#1  
Old 06-09-2013, 06:03 PM
Smigles's Avatar
Smigles Smigles is offline
Double Eagle Member
 
Join Date: Sep 2010
Location: Switzerland
Courses Played: 9
Posts: 1,725
"amateurs", cathegories, how can we improve them?

Ok so just to warn you, this entire thread comes from the amateur championships that just finished and my disliking of those sandbaggers.

So it seems to me that the system we have at the moment ( you can pick for yourself which cathegory you want to register for at the PDGA ) is great for letting people play where and who they want, but it is not realy separating players by their level. There are people who play worse rated tournaments at majors ( in the pro league ) than what the winners of AM tournaments usually play.

One effect that this has on me is that I can not take anyone serious who does not play open pro. ( well except for age protected groups and for ladies... ) But all those rec and am and whatever they wanna call themself players, i can not take them serious at all. As persons maybe, that depends on their personality, but not as discgolfers, competitors or sportsmen. That is of course my personal opinion, but I can not be the only one who thinks like that, rigth?

The problem I see with forcing people to play in certain cathegories depending on their rating is that this can lead to some real REAL sandbagging and that people probably dont like it.



My solution would be quite simple : Make 3 cathegories : casual, ambitioned and pro ( of course age and sex protected sub cathegories ). Pro are only the touring pros. those who are actually sponsored and make money with playing disc golf ( as it is in every other sport ffs. ). Ambitioned is what is called "pro" today, and all the others go into "casual".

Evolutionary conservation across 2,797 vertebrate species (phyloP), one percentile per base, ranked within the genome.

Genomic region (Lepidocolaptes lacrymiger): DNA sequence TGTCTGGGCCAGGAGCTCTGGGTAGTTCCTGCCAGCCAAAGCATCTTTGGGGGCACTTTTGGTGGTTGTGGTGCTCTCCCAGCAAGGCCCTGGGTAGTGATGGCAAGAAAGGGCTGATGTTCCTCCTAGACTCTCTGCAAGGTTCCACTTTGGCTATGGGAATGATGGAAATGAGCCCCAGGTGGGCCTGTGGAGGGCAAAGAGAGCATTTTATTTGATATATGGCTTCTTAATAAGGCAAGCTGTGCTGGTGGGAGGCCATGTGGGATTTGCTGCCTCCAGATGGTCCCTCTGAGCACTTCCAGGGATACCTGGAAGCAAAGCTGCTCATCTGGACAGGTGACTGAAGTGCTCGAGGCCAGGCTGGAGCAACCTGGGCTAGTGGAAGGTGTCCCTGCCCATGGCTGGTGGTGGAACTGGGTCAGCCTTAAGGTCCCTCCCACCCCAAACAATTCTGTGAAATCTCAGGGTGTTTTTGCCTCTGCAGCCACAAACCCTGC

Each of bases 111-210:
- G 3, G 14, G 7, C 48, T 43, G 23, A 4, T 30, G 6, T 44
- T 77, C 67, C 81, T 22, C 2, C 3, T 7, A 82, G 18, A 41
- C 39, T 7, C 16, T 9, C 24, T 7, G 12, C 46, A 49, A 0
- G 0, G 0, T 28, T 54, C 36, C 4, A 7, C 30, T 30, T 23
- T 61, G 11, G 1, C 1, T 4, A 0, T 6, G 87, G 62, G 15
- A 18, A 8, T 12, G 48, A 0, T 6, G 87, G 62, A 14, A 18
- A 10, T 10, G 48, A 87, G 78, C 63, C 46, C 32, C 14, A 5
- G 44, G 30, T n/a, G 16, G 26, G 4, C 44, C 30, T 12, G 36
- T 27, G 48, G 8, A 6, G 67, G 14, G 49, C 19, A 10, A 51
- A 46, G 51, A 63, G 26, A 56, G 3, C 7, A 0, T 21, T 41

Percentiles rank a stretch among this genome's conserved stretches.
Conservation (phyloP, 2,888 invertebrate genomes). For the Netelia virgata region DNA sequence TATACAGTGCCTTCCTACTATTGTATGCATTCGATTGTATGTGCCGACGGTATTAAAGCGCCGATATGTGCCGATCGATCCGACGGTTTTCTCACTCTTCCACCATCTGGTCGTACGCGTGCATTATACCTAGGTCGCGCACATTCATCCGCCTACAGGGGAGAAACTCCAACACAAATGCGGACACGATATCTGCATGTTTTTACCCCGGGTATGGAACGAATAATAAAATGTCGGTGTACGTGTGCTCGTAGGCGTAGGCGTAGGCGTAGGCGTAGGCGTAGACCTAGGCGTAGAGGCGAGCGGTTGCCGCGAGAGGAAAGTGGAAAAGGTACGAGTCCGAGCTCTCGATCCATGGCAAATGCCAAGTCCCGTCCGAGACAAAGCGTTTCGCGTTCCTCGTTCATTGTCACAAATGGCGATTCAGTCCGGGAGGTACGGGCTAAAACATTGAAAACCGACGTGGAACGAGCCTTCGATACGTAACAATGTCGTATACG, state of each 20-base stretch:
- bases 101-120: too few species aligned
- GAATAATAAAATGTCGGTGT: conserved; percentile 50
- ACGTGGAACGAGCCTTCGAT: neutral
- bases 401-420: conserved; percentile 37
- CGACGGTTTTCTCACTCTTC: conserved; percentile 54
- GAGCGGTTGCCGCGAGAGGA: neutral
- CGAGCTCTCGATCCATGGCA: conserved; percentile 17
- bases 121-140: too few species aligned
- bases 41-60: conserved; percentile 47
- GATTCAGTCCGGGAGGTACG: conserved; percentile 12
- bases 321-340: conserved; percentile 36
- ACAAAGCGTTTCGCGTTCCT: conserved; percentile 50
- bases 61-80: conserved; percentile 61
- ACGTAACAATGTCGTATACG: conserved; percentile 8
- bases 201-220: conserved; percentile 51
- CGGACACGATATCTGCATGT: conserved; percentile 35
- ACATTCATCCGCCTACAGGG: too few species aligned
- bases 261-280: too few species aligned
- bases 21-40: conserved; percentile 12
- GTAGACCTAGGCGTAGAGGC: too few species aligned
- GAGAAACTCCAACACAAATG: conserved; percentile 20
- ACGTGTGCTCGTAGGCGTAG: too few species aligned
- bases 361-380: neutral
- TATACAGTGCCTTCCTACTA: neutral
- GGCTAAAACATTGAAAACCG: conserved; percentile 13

Casual tournaments can only ask for starting fees to cover the organisation cost. No prices, no trophies, no profit for the organisers, just the absolutely minimum cost for a fun round of throwing plastic. Which is what playing in the casual division is about, having fun throwing discs. There is no mixing of casual and other events. ( And no, there will be no "casual world championship". There is only ONE world champion, and if you wanna call yourself world champ, you better beat the touring pros and the other realy good players! )

Ambitioned and Pro will hold mixed events where they battle for the cash and the glory and the titles and everything.
Reply With Quote
  #2  
Old 06-09-2013, 06:11 PM
mashnut's Avatar
mashnut mashnut is offline
*Super Moderator*
 
Join Date: Apr 2009
Location: Temecula, CA
Years Playing: 12.4
Courses Played: 815
Throwing Style: RHBH
Posts: 13,602
You aren't the first one to bring that up. That's already allowed under the current structure. If you want to run a tournament with only specific divisions, you're welcome to do that. It all depends on what you want out of a tournament experience. Many people enjoy the chance to compete with other people at their level, and that's what the current system allows. Some folks just don't have the time to practice and improve beyond a rec or intermediate level, and the current system allows them to still have a real chance to have that competitive experience.